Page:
I should know better than to do such things, but I took a look at some of the comments on’s article about the TFAA. What surprised me the most (smarmy comments about lockouts, strikes and whiny athletes, and all-purpose trolling don’t surprise me any more) was how many people lambasted T&F athletes on the notion that the honor of representing their country at the Olympics should be sufficient compensation; and that track and field athletes were being greedy at best and disrespectful and ungrateful at worst for demanding better pay.
     There are a few things here, and they all go back the need to professionalize this sport. First is this idea that being an Olympian can be achieved part-time. No one would expect a professional football player to hold down a day job and still be able to compete at the necessary level on any given Sunday. Let’s face it, most people don’t even expect our college football players to attend class in the fall semester. Yet somehow we’re supposed to compete against Rudisha, Dibaba and Kiprop while driving a desk 40 hours a week. Likewise, whether it’s because track and field is a non-contact sport (getting spiked notwithstanding) or because most people think of their neighbor doing the Rock and Roll Half-Marathon when they think of the sport of running, many people don’t understand the physicality of the sport and what goes into being elite. If you’re reading this, you very likely have put yourself through some grueling workouts or, at the very least, have watched a couple Workout Wednesdays. Most people, though, think “oh hey, I’m gonna go run” and call that training. Track athletes need to leverage new media, social media, as well as basic community relations such as open practices to let the broader sporting community see that just because we’re not getting tackled or body-checked doesn’t mean there’s not hours of training or gallons of sweat being invested into the sport, day in and day out. Finally, while the Olympics are the pinnacle of track and field, the best-kept secret in American sports is that track and field meets occur year-round, around the world. Just because it only shows up on TV every four years does not mean that it’s not taking place the rest of the time. Again, this is a professional sport played by professional athletes. People play this sport as a career - we can’t let this be forgotten!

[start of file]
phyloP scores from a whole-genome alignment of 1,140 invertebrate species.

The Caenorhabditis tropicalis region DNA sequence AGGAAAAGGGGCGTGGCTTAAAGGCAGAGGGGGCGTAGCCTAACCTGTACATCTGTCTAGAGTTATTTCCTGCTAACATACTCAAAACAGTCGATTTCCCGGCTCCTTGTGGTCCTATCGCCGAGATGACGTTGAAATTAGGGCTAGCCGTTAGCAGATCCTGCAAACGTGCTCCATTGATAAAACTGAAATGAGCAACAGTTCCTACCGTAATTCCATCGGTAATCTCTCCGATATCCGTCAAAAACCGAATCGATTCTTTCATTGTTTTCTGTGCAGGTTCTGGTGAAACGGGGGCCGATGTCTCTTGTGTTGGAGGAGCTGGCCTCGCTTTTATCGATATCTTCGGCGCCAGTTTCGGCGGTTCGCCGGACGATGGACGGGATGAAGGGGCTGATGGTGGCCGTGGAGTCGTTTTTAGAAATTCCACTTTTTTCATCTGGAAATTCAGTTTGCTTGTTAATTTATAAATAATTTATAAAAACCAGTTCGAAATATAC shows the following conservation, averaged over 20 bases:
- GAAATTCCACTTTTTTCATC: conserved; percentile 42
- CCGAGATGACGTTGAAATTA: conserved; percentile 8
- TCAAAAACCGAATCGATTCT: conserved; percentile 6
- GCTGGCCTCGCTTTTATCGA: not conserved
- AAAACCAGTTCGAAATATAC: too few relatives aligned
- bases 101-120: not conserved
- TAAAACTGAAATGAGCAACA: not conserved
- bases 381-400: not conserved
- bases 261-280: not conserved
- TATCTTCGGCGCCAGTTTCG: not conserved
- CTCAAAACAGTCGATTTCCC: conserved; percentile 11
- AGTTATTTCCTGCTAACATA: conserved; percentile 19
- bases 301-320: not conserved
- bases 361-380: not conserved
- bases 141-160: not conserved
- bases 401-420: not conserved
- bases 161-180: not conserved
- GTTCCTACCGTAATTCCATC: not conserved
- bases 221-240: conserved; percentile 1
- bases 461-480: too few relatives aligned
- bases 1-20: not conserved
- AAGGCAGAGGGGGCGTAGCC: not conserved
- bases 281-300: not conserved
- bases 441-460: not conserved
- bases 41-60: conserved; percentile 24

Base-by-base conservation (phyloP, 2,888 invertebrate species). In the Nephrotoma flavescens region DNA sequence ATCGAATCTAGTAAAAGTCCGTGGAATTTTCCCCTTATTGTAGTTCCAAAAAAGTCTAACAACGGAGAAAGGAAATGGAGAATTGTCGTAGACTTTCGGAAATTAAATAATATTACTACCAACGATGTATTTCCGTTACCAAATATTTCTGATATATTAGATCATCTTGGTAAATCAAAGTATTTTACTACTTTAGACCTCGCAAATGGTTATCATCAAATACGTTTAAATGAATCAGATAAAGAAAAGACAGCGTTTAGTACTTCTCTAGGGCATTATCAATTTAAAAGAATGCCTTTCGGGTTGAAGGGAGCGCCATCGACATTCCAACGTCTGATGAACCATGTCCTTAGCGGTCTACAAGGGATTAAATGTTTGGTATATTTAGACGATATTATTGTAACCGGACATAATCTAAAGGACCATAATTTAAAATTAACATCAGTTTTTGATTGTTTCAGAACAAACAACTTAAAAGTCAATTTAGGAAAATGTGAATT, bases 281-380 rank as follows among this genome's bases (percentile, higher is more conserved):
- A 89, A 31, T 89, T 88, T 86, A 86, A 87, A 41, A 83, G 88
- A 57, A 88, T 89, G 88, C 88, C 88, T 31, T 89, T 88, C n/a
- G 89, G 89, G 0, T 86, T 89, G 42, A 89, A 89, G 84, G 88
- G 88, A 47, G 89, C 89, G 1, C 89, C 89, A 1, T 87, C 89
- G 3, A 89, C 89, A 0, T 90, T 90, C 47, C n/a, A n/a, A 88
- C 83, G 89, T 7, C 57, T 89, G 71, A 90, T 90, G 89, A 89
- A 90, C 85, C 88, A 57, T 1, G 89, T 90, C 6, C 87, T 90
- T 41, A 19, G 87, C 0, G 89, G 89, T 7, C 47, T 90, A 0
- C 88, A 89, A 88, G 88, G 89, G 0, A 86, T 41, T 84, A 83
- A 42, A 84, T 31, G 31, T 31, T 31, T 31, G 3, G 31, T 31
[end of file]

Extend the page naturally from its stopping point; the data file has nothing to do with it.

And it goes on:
New media, social media, lessons learned from other sports (tennis, as an example of another individual sport), a growing sports and entertainment marketspace, and the momentum from a wildly successful Olympic Games should give us reason to think that, despite the long road ahead, we will eventually emerge as a stronger, professional sport. With these advantages in hand, we’re short a few excuses if things look too hard and people start to give up. #JoinTFAA